Healthcare expenditure -v- life expectancy

A smart way to reduce the risk of confusing correlation with causation, especially when comparing different countries, is to plot the two variables of interest over time.

Here’s a nice example, showing that it’s likely the US has a less efficient healthcare system than other rich countries, and that the low life expectancy is not due to other confounding variables (e.g., having a higher homicide rate – something which has actually decreased over the time period shown).

More here by Lane Kenworthy


The age of reason

Could you imagine getting either of these questions wrong today?

The source presentation is here and the key takeaways are to start estate planning early, and to strongly consider converting capital and assets into annuities that will secure an automatic income to live on, thus avoiding the need to make complex financial decisions at a time when cognitive decline has already set in.

Daily Mail or the daily espresso in the morning?

An article today on the BBC regarding research into coffee consumption and depression led me to look up what the Daily Mail had published. The BBC headlined with “Coffee may prevent depression”, whereas the Daily Mail opened with “Coffee is good for you“.

The BBC at least mentioned that the 50,000 study participants were all US female nurses and linked to the research article, though neither revealed that the mean age of those involved was 63. The Daily Mail also adds in a bit of science which is just plain wrong, “…caffeine works like antidepressant pills by stopping the production of certain hormones such as serotonin”.

Both give the figure that those who drink between 3 cups per day were 15% less likely to suffer depression without giving the absolute risk difference (there were only 2607 cases of depression total over the ten years in the study.) A rough, back-of-the-envelope calculation gives “Out of 10,000 quite old women, half of which drink coffee, there will be 27 cases of depression amongst the non-drinkers this year and only 24 within the coffee-drinking group.” I guess that’s why I don’t write headlines.

The BBC article mentions other factors in the study, and how the initial headline statistic might come down once they are controlled for. The Daily Mail does not. Neither article considers whether this small difference is casual or correlative (coffee drinkers perhaps being less depressed because the reason they drink coffee in the first place is because they have lots of friends to meet up with at Starbucks).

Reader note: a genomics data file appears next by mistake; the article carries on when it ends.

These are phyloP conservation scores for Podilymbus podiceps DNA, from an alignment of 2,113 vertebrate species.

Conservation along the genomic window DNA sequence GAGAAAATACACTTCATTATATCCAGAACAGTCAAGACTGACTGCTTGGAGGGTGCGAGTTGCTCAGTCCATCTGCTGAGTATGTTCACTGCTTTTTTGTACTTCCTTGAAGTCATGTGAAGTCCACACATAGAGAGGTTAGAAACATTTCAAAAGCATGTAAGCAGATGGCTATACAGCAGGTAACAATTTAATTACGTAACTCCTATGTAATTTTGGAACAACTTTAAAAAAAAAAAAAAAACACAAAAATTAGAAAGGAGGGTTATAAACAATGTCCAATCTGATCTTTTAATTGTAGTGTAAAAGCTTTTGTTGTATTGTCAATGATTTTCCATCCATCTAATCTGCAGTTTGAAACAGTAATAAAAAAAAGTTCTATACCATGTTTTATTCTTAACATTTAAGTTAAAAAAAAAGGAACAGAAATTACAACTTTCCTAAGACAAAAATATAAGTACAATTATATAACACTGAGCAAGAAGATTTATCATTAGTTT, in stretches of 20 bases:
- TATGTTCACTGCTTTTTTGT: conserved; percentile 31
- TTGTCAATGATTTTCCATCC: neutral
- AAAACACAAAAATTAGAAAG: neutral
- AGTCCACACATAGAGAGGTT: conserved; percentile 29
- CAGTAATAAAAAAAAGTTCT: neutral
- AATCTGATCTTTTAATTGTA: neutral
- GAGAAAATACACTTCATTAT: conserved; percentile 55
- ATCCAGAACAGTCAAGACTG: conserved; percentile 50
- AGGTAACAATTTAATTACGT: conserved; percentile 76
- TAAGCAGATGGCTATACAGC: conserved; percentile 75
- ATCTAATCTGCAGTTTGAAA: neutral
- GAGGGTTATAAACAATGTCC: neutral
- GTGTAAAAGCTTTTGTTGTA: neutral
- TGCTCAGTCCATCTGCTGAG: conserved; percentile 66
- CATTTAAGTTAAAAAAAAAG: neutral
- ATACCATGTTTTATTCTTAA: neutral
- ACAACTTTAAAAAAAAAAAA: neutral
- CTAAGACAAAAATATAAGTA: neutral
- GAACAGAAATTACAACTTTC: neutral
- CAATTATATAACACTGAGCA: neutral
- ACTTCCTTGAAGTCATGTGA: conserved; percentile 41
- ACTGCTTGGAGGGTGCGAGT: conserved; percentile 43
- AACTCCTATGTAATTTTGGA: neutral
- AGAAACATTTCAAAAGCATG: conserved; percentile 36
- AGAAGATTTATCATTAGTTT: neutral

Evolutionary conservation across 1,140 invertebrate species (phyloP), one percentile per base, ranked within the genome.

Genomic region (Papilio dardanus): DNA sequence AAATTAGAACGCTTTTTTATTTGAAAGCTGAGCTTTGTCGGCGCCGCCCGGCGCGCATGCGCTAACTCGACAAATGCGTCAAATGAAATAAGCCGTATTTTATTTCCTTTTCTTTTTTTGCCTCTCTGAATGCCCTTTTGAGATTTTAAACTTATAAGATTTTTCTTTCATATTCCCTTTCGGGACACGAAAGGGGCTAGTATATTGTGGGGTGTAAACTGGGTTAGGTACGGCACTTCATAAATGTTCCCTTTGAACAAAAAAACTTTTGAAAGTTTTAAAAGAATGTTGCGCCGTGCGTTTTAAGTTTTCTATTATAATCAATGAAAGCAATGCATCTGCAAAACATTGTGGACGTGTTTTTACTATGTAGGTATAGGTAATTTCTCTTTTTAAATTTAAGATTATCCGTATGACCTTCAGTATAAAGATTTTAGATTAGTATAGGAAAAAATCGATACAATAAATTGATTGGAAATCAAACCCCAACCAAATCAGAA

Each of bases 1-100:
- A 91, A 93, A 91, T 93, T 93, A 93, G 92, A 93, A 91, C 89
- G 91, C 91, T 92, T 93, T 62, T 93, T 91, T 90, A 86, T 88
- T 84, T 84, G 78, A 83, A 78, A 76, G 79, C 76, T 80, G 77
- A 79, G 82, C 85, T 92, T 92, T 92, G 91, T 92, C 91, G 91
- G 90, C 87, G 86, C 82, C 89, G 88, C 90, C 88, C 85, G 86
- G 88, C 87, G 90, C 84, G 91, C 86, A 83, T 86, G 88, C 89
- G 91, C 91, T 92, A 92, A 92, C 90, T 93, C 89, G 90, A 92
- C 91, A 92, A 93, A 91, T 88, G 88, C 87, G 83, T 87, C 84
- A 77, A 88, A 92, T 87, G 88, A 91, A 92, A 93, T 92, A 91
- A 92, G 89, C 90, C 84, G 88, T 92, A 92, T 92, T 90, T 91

courtesy of


Going postal – workplace deaths

Don’t get on with the people you’re working with? You’re more likely to die.

This study began in 1988, with baseline medical assessments performed on 820 healthy employees. Over the next 20 years there were 53 deaths amongst the group, and after controlling for variables and running regressions one main relationship was found:

…risk of mortality was significantly lower for those reporting high levels of peer social support. People with little or no “peer social support” in the workplace were 2.4 times more likely to die during the study.

Stressed by being told what to do all the time? You’re more likely to die.

A longitudinal study, conducted on 18,000 British civil servants – the so called Whitehall Study – found that

…even after accounting for genetic risks and behaviors like smoking and binge drinking, civil servants at the bottom of the pecking order still had nearly double the mortality rate.

Sitting down all day? You’re more likely to die.

Electrical activity in the muscles drop, and calorie consumption rate drops to about a third of what it would be if standing up, and there is a growing body of research that shows that exercising several times a week does not counteract this, such as from this research Alpa Patel, an epidemiologist at the American Cancer Society, which tracked 123,000 Americans over 14 years

…who spent six hours or more per day of their leisure time sitting had an overall death rate that was about 20 percent higher than the men who sat for three hours or less

Spend £2 more on wine

The average price point for a bottle of wine bought in the UK is £4.50.

At that level, 56% is tax. Add on to that marketing, packaging, distribution, and perhaps only 50p is the cost of the wine itself.

Spending an extra £2 at this price point is likely to increase the quality of grapes used by 2x or more.

Happy holidays

Apparently don’t expect to be too happy on the first day of your holiday:

An article on holiday happiness, based in part on this study from which comes the chart above, offers these other bits of advice:

Take more short trips rather then a few long ones

… 2010 study concluded that two- to six-day vacations are the most beneficial to our well-being.

Don’t return on a Sunday

A study published in the Journal of Leisure Research shows that if we return on a Thursday or a Friday, we can insulate ourselves from the shock of job demands and prolong the holiday happiness boost